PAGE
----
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Daily dose aspirin questioned by study

Press Association logoPress Association 13/06/2017 By John von Radowitz, Press Association Science Correspondent

Taking a daily low dose aspirin to prevent blood clots can be disabling or even lethal for people aged 75 and over with a history of heart attacks or strokes, scientists have warned.

The risk of internal bleeding caused by swallowing the blood-thinning pills is far higher in this group of patients than was previously thought, new research shows.

Compared with younger patients, older aspirin users were 10 times more likely to experience disabling or fatal gastro-intestinal bleeding.

The proportion of study participants suffering bleeds requiring hospital admission rose from 1.5 per cent per year for those under 65 to 3.5 per cent for those aged 75 to 84, the research showed.

For very elderly patients over 85, the annual bleed rate reached five per cent.

The researchers, whose findings appear in The Lancet medical journal, urged doctors to prescribe elderly patients taking daily aspirin after a stroke or heart attack proton-pump inhibitor drugs to reduce the risk of bleeding.

Professor Peter Rothwell, from Oxford University, said: "We have known for some time that aspirin increases the risk of bleeding for elderly patients. But our new study gives us a much clearer understanding of the size of the increased risk and of the severity and consequences of bleeds.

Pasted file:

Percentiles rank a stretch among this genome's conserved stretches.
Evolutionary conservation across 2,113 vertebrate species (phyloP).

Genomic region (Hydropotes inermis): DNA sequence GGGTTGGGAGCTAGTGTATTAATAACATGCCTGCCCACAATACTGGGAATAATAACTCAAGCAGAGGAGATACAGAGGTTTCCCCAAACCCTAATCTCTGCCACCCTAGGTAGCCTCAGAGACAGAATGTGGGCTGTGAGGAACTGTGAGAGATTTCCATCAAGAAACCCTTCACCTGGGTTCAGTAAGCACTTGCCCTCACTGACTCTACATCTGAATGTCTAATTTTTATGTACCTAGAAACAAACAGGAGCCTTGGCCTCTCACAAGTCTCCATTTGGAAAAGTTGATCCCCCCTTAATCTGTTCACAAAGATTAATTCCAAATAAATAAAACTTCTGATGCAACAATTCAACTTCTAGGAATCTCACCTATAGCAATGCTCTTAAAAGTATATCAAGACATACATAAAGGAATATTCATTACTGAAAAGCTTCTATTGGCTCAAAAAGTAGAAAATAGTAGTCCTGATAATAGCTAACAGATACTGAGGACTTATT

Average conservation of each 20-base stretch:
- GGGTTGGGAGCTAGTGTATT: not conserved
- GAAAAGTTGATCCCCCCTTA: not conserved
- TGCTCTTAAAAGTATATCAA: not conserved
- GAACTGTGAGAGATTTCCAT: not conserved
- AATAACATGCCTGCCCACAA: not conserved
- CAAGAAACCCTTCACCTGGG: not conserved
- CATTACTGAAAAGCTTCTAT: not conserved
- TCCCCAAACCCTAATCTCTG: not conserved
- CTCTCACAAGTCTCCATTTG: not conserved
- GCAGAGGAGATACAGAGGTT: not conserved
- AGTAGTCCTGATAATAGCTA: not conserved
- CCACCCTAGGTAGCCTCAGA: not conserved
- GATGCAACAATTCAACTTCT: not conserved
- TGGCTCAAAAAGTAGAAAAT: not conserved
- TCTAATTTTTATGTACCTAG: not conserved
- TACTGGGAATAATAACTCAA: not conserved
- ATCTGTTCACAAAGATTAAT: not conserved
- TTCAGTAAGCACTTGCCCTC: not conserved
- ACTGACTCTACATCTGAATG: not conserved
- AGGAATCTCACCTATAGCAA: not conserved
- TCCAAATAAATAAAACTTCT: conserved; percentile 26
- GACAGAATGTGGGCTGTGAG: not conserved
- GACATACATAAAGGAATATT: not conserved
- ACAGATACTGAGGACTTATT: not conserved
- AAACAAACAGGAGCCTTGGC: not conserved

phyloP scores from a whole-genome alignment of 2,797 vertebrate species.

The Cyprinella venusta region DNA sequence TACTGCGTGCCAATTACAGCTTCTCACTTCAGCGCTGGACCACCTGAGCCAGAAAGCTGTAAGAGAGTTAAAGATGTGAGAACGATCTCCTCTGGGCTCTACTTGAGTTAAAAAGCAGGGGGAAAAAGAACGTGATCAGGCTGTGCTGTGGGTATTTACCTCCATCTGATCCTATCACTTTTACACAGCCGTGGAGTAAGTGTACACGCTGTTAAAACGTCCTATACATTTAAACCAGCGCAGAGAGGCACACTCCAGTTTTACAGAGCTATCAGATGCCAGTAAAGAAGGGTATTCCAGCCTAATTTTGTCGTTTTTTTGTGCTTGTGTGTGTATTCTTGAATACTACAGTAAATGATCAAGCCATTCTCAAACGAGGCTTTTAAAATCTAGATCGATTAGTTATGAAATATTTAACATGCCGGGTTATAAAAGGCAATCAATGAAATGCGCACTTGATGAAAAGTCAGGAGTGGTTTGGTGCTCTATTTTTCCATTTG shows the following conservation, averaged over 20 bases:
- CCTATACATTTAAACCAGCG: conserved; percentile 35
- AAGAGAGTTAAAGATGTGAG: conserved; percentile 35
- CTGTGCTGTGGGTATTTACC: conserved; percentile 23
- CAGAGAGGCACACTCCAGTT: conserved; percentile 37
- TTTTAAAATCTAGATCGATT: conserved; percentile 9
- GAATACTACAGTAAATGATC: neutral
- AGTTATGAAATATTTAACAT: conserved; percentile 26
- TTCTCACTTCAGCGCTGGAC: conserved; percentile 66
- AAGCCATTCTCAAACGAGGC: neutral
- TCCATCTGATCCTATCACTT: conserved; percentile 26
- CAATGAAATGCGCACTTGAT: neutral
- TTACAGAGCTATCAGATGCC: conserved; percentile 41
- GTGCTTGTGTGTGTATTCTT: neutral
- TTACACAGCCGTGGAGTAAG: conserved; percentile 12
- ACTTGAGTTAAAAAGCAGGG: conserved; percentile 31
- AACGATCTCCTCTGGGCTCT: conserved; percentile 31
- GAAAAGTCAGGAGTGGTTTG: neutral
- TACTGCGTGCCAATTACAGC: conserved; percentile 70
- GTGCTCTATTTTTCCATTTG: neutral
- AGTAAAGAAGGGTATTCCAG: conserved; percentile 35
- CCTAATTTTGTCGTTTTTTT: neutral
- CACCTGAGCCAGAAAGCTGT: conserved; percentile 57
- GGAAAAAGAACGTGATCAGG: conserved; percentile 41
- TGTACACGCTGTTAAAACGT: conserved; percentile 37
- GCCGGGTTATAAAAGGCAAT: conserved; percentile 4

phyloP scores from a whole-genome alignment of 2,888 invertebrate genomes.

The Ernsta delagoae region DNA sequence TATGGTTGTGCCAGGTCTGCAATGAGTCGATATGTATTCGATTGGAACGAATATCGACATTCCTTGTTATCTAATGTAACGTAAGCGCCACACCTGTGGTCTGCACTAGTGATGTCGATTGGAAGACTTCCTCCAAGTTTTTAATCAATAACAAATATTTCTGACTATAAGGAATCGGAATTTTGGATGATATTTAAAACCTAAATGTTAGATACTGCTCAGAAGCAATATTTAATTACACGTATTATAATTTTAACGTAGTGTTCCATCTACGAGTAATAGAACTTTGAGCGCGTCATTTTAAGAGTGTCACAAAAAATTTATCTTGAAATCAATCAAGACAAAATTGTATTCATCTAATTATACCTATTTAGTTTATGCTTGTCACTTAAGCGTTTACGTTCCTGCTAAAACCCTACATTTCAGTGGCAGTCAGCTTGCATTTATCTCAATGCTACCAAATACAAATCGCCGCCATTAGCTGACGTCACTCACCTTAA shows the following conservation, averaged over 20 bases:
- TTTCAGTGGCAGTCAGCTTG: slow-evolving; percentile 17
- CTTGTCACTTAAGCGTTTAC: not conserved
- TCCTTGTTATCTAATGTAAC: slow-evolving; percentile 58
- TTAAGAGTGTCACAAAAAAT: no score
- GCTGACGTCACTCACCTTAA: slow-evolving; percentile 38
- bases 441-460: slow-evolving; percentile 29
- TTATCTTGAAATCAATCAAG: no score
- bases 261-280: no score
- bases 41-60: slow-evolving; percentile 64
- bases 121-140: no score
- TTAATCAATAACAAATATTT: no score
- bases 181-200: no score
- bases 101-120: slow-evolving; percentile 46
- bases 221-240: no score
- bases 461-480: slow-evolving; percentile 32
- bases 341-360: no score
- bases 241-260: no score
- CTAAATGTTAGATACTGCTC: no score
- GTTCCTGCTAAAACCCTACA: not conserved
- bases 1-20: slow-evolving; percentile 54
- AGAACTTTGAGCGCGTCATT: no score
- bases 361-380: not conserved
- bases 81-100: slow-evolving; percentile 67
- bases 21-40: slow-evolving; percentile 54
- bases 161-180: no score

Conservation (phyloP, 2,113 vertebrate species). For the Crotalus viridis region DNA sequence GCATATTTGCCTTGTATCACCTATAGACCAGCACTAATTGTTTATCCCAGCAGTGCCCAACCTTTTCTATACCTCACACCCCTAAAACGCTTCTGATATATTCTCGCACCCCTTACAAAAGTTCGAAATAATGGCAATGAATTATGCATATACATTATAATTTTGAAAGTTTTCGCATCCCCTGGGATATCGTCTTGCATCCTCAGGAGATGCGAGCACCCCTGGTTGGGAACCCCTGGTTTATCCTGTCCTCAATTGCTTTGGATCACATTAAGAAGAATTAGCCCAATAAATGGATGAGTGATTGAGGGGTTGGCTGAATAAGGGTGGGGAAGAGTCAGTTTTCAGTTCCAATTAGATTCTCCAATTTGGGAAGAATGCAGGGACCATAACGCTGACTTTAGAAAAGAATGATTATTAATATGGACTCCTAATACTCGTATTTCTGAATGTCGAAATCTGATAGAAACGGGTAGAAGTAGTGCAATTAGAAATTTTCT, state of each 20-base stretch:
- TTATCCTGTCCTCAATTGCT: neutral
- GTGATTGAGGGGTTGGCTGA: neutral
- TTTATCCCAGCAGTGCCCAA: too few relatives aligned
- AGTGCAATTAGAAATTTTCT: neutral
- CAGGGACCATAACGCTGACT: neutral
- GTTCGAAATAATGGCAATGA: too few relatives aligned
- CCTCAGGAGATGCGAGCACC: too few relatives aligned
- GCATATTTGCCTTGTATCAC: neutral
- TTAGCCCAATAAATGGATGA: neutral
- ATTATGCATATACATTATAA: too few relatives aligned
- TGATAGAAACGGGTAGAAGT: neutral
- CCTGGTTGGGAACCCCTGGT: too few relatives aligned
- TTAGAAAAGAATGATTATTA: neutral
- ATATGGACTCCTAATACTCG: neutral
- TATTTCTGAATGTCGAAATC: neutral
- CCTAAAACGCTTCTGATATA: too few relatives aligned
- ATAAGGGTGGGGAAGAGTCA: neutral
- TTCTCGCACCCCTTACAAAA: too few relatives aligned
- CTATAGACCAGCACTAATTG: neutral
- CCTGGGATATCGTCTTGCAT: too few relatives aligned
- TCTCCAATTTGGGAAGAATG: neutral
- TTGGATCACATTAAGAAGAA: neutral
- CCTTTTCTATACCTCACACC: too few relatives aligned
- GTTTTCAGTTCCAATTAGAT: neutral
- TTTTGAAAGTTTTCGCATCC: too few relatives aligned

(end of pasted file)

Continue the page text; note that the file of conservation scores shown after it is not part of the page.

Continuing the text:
"Our findings raise questions about the balance of risk and benefit of long-term daily aspirin use in people aged 75 or over if a proton-pump inhibitor is not co-prescribed."

Proton-pump inhibitors (PPIs) are commonly used to treat heart burn by reducing levels of stomach acid.

The Oxford Vascular Study recruited 3,166 patients who had previously had a stroke or heart attack and were being prescribed blood-thinning drugs that prevent platelets - blood clotting cells - clumping together. Most were treated with aspirin.

Half the patients were aged 75 or over at the start of the study, which followed the progress of participants over 10 years. During this time, a total of 314 patients were admitted to hospital for internal bleeding.

The research was not able to show that the observed increase in risk was entirely due to aspirin, the scientists pointed out. But previous trials had shown that at least half the bleeds occurring while taking aspirin are caused by the drug.

The vast majority of patients taking part in the study were taking low dose (75mg) aspirin, said the researchers. Only a few were being treated with a different anti-platelet drug, clopidogrel. It was not known if the findings applied to other blood-thinning drugs.

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